Demolition begins on Englewood church gutted by fire
Building inspectors ordered the demolition of Antioch Missionary Baptist Church because the building was structurally unsound after the fire.
Memories floated through Jonathan Austin’s mind as he leaned against a tree Wednesday across from the Antioch Missionary Baptist Churchas workers began to demolish the fire-damaged structure.
Bake sales, sermons, chandeliers, his parents’ funerals.
“I came to take a last look,” said Austin, a truck driver for UPS who stopped by in his brown uniform after wrapping up an overnight shift.
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Austin was baptized at the church in 1973 and still counts himself as a member.
“I haven’t been to services as often as I should because I work on Sundays,” he said.
“Everybody wanted to grow up to be like Jordan. I wanted to grow up to be like Dr. Daniel,” he said, referring to Wilbur Nathan Daniel, the church’s former pastor who passed away in 1999.
“This place is a safe haven. Whenever I am discouraged I go there and sit in the balcony, always the balcony,” said Austin, whose father, Samuel Austin, served as a church minister.
Gerald M. Dew, who currently heads up the church, paced outside the building Wednesday, occasionally talking on his cellphone. He declined to chat with reporters.
Chicago Fire Department spokesperson Larry Langford said church leaders hope to save the iconic neon sign outside the building.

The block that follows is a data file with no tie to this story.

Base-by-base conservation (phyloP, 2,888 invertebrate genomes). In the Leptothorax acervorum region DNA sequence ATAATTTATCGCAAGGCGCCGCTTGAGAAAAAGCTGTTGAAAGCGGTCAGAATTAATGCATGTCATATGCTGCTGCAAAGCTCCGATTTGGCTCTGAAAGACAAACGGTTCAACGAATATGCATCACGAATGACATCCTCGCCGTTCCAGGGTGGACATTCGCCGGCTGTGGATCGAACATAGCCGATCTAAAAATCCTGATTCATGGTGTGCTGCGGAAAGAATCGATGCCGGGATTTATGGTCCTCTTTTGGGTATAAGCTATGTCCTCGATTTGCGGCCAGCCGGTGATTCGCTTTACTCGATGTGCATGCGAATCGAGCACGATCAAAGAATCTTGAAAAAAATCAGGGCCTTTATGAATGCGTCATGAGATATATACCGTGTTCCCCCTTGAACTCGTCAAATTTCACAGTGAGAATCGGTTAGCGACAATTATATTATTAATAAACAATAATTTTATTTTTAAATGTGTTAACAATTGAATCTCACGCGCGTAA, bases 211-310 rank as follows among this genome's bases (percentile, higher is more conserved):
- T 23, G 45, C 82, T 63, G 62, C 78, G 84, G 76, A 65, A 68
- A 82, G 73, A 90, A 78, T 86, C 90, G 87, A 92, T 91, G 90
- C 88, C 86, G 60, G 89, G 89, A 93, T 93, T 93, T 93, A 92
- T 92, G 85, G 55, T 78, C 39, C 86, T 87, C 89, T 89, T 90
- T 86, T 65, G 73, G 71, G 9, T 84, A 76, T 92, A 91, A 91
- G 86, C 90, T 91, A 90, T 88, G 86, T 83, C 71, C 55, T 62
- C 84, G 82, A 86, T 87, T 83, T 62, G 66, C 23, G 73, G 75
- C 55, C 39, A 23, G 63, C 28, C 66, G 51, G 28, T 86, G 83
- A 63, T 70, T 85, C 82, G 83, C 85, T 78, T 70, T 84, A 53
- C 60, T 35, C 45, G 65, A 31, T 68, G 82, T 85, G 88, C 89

But a beloved mural depicting Jesus ascending to the heavens, though spared by the fire, could not be saved.
“Unfortunately, we are not able to save the mural,” a spokesperson for the Buildings Department said, explaining that it wasn’t “technically feasible to cut, lift, and remove the wall intact.”
Doing so “would pose a significant safety risk to workers and could cause other segments of the structurally comprised building to collapse,” the spokesperson said.
The church, at 6248 S. Stewart Ave., was built in the 1880s and has been home to the Antioch Missionary Baptist congregation since 1958.
Building inspectors ordered the building’s demolition because it was structurally unsound and potentially a danger to surrounding buildings and public safety.
The church caught fire Friday, not long after Dew presided over a Good Friday service.
It was accidentally sparked by a propane torch being used to work on the church’s roof, the Chicago Fire Department determined.
The fire reignited two additional times in the following days, and briefly sparked up again Wednesday after falling stones from the demolition kicked up flames among debris in the basement.
City officials, in a statement, pledged to work closely with church leaders “as they deal with the loss of this historic community pillar.”
The demolition was expected to take several days to complete.